U.S. Corps of Topographical Engineers



William M. Robinson, Jr.
Major, Corps of Engineers Reserve


The bulk of the work of the Bureau was river and harbor developments. In 1840, it was proposed to spend $1,479,277 on sixty-two projects. Geographically, these jobs were distributed as follows:


Great Lakes, including Lake Champlain



New England Coast



Hudson River to Chesapeake Bay



South Atlantic and Gulf Coasts




The largest single item was $250,000 for deepening the mouths of the Mississippi River. The next was $150,000 for the Delaware Breakwater. The peak amount among the lake ports was $30,000.

The year 1839 witnessed the introduction of two new materials in river and harbor work. One was concrete, which was then more commonly called beton. It was used experimentally in establishing part of the foundation for the mole at Oswego. The other was treated timber, or in the language of the day, mineralized timber. The preservative process (with sulphates of iron and copper) cost about $5 a thousand feet B.M. Concrete shows in the estimates at $6 a cubic yard. Cut stone was at $13.70 and rubble stone with cement mortar at $2.00. Dredging at this time ranged between 20 to 30 cents a cubic yard, though a little later we find excavations at as low as 18 cents.

Captain T. J. Cram, the Topographical Engineers in charge of the pier and breakwater construction at Chicago, hazarded some remarks about the future growth of this fledgling city of the West, which indicate so clear a vision as to reflect credit on the high intelligence and foresight of his Corps. His report made in 1839 is too long to reproduce, but it contained a very able and logical presentation of the reasons which forced him to the conclusion that "Chicago is but the nucleus about which there will grow up, at no remote period, one of the most important towns upon the lakes."

Expansion, 1839-1859

During the next twenty years, the estimates for Chicago harbor rose from $30,000 to $220,000. This advance in appropriations was indicative of a general policy. For example, the 1839 estimates for work one the St. Mary’s River, Georgia, were $7,500 and the 1858 estimate was $77,546. An exception to the general expansion appears in the much reduced estimate for work in removing obstructions from the mouths of the Mississippi River, which shrank from $250,000 in 1838 to $13,177.95 in 1858; though in the latter year, $172,900 was asked for the improvement of the river itself, for which nothing was asked in 1839.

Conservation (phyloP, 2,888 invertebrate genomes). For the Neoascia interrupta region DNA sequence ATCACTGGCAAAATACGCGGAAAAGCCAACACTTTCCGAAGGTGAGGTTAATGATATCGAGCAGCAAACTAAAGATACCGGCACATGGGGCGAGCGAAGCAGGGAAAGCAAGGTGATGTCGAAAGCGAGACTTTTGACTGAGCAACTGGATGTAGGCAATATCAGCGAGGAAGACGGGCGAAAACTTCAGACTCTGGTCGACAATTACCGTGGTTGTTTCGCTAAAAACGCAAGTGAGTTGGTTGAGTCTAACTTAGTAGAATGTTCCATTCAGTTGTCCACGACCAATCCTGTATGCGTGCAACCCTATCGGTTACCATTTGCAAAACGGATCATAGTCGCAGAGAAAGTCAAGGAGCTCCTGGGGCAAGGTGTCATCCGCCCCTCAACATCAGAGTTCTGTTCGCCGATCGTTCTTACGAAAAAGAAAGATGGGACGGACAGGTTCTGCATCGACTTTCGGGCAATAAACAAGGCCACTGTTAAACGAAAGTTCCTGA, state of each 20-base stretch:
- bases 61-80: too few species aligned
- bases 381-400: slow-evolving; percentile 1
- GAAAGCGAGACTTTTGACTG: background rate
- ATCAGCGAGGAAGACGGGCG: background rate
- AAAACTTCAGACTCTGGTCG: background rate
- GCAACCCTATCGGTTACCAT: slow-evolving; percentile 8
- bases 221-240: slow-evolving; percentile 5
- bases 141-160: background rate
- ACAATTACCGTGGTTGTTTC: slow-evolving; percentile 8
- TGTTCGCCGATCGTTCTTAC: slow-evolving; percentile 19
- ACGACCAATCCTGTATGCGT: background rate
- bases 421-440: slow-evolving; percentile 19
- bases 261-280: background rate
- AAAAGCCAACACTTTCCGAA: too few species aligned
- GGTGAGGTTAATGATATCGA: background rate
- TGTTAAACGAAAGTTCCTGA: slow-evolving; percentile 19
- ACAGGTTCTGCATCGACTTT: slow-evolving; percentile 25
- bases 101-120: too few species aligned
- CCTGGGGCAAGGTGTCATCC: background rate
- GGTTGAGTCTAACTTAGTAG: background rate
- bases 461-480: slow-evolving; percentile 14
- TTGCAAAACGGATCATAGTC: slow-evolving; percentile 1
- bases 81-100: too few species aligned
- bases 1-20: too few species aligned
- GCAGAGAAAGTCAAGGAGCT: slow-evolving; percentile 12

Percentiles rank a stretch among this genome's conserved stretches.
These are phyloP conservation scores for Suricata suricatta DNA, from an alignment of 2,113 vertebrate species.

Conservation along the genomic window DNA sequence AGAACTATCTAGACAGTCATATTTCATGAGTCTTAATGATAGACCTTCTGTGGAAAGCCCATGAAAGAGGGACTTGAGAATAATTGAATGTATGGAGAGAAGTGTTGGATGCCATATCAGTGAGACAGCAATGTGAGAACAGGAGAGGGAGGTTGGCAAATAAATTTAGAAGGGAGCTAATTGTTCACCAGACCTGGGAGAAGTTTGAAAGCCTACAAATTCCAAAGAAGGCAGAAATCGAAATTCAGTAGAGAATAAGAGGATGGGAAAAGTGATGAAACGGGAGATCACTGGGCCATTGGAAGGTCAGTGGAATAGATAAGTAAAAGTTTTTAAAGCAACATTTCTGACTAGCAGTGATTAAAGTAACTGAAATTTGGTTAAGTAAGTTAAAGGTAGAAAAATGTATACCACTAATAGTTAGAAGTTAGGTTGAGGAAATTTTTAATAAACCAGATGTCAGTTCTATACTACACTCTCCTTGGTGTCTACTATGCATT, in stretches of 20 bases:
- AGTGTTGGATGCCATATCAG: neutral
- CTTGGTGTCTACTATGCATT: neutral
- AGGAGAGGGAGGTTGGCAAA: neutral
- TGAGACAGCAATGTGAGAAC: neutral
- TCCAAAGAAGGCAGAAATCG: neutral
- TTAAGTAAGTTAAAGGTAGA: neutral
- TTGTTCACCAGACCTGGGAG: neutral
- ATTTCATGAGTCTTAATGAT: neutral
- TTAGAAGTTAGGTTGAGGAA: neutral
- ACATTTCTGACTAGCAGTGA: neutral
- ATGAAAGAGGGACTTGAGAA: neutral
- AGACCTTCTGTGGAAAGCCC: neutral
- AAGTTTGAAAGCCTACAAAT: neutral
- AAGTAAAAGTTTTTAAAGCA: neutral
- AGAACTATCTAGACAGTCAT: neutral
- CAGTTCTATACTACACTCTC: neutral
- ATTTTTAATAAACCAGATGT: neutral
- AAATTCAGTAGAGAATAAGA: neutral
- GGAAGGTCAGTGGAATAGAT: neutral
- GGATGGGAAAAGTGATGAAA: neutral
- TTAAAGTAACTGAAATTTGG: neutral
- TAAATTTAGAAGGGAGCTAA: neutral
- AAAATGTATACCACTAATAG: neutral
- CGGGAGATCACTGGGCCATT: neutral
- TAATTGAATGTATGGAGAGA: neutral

The scope of the Corps was increased so that its duties included the construction of light-houses. This work was added by an act of March 3, 1847, which brought no joy to the Chief of Bureau. Colonel Abert in his report for 1850 said that he was at a loss to understand why this job had been wished off on his Corps. "Certain it is that this office was not called upon for any opinion upon the subject, not for any plans or estimates in reference to any of the works." He made Captain W. H. Swift superintendent of light-house construction, which then included light-houses on Sand Key and Carysfort Reef (Florida), Brandywine Shoal (Delaware Bay), Whale’s Back (New Hampshire), Minot’ Rock (Massachusetts), and Wangoshance (Michigan).

The law directed that the light-house on Sand Key should be "a screw-pile light." It raised the ire of Colonel Abert for Congress to prescribe in purely engineering matters; and he so expressed himself in his annual report (1850).

….Mitchell’s screw-pile, the only ever known to have been applied to such purposed. Generally speaking, it may be considered an erroneous course for a law to prescribe a plan. Its tendency is to cramp the engineer; and too generally these plans in laws are rather influenced by some projector of a favorite scheme than by any serious and professional investigation, and the engineer is blamed because of consequences made necessary by the law. A striking instance of this my be found in the Potomac bridge, in reference to which the general plan was a direction of law.